The White House’s fiscal year 2013 budget includes $831 million for Department of Justice prisoner re-entry programs, which are designed to help inmates who have been released from prison find a job and to reduce recidivism rate.
Take a look at the Obama White House’s Office of Management and Budget, and you’ll find the program is mentioned under the fact sheet on key issues titled, “An Economy Built to Last and Security for African American Families.”
However, there is no mention of prisoner re-entry programs under any other header—not under the fact sheet on middle class families, Latino families, Asian-American families, or giving a hand up to low-income families.
The program began in 2004 under the George W. Bush administration as a way to help ex-prisoners by linking them with faith-based and community institutions to help them find work.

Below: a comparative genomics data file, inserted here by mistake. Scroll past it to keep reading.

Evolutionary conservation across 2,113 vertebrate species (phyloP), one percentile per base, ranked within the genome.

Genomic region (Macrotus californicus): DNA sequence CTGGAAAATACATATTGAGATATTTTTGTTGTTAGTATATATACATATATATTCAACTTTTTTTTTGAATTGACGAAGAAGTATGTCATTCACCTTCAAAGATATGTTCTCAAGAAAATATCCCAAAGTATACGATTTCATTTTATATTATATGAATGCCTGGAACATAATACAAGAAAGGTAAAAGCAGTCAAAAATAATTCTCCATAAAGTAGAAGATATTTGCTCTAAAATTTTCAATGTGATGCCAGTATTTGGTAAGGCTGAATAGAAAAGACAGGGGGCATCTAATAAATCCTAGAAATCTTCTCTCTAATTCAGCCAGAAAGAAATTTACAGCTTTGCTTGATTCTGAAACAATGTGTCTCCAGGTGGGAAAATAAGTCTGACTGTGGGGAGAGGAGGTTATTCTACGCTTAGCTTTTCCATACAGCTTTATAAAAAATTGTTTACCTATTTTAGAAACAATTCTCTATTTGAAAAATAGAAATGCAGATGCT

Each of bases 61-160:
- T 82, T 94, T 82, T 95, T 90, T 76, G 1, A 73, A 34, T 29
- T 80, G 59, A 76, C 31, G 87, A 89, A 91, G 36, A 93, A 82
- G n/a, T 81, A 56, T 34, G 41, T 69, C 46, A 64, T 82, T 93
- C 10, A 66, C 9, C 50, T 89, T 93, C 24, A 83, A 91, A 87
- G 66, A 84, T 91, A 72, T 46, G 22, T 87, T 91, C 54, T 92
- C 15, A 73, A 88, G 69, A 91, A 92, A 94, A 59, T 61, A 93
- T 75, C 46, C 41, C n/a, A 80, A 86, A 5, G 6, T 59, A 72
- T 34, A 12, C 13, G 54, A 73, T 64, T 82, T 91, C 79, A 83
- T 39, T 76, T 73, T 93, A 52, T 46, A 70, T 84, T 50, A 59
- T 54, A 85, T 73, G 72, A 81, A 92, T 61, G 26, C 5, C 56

According to an archived version of the Bush White House website page, $25 million was originally allocated to the program, which was jointly funded by the U.S. Department of Labor, the Department of Justice, and various private organizations.
Fast-forward to the Obama administration, and the program has ballooned to $831 million, including $80 million for grant assistance under the Second Chance Act, which Bush signed into law on April 9, 2008.
The Second Chance Act “authorizes federal grants to government agencies and nonprofit organizations to provide employment assistance, substance abuse treatment, housing, family programming, mentoring, victims support, and other services that can help reduce recidivism.”